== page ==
The exorcist then uses the power of the demonic spirit’s own name to “overpower” it, by round after round of scripted ritual actions involving threats and rebukes, getting more intense and invasive with each effort. A few ceremonies on record reached the point of actually “beating” the demon out, but most simply involved verbal coercion.
Jewish exorcisms are usually “liturgical,” using protective passages from the Psalms and other sacred texts. Antidemonic psalms have been found among the Dead Sea Scrolls, though whether they were used in actual exorcism is impossible to know.
The same idea resurfaces in the Middle Ages, with Psalms 10, 91, and 127 particularly being lauded for their power against evil spirits. Sefer ha-Gilgulim (by Hayyim Vital, 16th-17th centuries) instructs the patient to recite Psalms 20, 90, and Ana B’koah, an acrostic prayer made from a name of God. Rituals accompanying the recitations can include sounding a shofar or the use of other Jewish objects, such as candles, Torah scrolls, kvittles (written requests for spiritual guidance, healing, or miraculous intervention, sent to a Hasidic master), tefillin (phylacteries), or lamps (Sha’ar Ruah ha-Kodesh 89; Ma’aseh shel Ruah be-Kehillah). Later exorcism reports include the use of amulets (Minhat Yehudah 47a).
According to Lurianic Kabbalah, exorcism of a possessing dybbuk involves the tikkun, or “repair” of the ghostly soul. The tzadik/exorcist accomplishes this by promising the dybbuk salvation, then extracting all its goodness, restoring those resources to the root soul or Treasury of Souls, until the estranged evil consciousness withers and is annihilated. Thus the Lurianic kabbalist is acting on behalf of both the victim and the dybbuk.
The primary sign of a successful exorcism was a bloody fingernail or toenail, the point by which the dybbuk enters and leaves the body. Occasionally there are reports of spirits violently leaving through the throat, vagina, or rectum. A sudden and dramatic change in the victim’s behavior is also a sure sign of recovery (Igrot ha-Ramaz 24b).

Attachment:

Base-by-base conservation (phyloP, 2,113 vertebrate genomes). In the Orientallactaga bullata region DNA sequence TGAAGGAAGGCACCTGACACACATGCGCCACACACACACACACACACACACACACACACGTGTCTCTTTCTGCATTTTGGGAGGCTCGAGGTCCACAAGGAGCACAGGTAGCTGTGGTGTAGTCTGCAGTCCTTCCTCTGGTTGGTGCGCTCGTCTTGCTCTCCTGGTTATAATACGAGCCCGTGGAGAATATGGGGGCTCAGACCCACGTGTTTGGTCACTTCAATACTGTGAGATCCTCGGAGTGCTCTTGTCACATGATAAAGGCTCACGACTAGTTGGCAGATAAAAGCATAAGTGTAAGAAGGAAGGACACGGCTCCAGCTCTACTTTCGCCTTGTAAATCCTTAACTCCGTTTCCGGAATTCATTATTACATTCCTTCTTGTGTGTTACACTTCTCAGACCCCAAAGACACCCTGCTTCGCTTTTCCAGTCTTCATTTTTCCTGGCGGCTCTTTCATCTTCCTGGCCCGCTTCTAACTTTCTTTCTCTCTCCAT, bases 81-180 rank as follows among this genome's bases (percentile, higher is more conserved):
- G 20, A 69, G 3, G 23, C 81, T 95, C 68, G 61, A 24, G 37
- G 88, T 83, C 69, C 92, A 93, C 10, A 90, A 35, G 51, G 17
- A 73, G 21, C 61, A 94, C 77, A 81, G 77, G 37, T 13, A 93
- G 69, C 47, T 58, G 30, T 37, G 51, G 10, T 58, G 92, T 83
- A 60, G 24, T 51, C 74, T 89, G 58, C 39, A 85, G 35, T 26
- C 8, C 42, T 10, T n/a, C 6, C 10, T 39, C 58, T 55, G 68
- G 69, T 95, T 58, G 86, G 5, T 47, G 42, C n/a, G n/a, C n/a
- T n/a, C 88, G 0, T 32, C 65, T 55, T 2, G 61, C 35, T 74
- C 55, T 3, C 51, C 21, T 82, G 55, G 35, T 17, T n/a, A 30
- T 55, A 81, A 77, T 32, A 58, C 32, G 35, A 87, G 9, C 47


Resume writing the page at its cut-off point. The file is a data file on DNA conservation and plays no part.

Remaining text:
Interestingly, Jewish exorcisms are occasionally reported to have failed. Apparently, reports of misadventures are virtually non-existent in Catholic tradition. Jews, as always, are highly self-critical.
In a related tradition, it is believed righteous individuals have the power to gather up lost souls who are trapped in this world and release them so they may continue their journey into the afterlife. Figures such as the Baal Shem Tov, Rabbi Nahman of Bratzlav, and Rabbi Hayyim ben Attar were famous for doing this.
Reports of exorcisms continue to come out of traditional communities both in the United States and Israel, though there has been a marked decline in the number over the past century.
Reprinted with permission from the Encyclopedia of Magic, Myth, and Mysticism (Llewellyn Worldwide).
Pronounced: khah-SID-ik, Origin: Hebrew, a stream within ultra-Orthodox Judaism that grew out of an 18th-century mystical revival movement.
Pronounced: MIDD-rash, Origin: Hebrew, the process of interpretation by which the rabbis filled in “gaps” found in the Torah.
Pronounced: sho-FAR or SHO-far, Origin: Hebrew, a ram’s horn that is sounded during the month of Elul, on Rosh Hashanah, and on Yom Kippur. It is mentioned numerous times in the Bible, in reference to its ceremonial use in the Temple and to its function as a signal-horn of war.
Pronounced: tuh-FILL-in (short i in both fill and in), Origin: Hebrew, phylacteries. These are the small boxes containing the words of the Shema that are traditionally wrapped around one’s head and arm during morning prayers.
Pronunced: TORE-uh, Origin: Hebrew, the Five Books of Moses.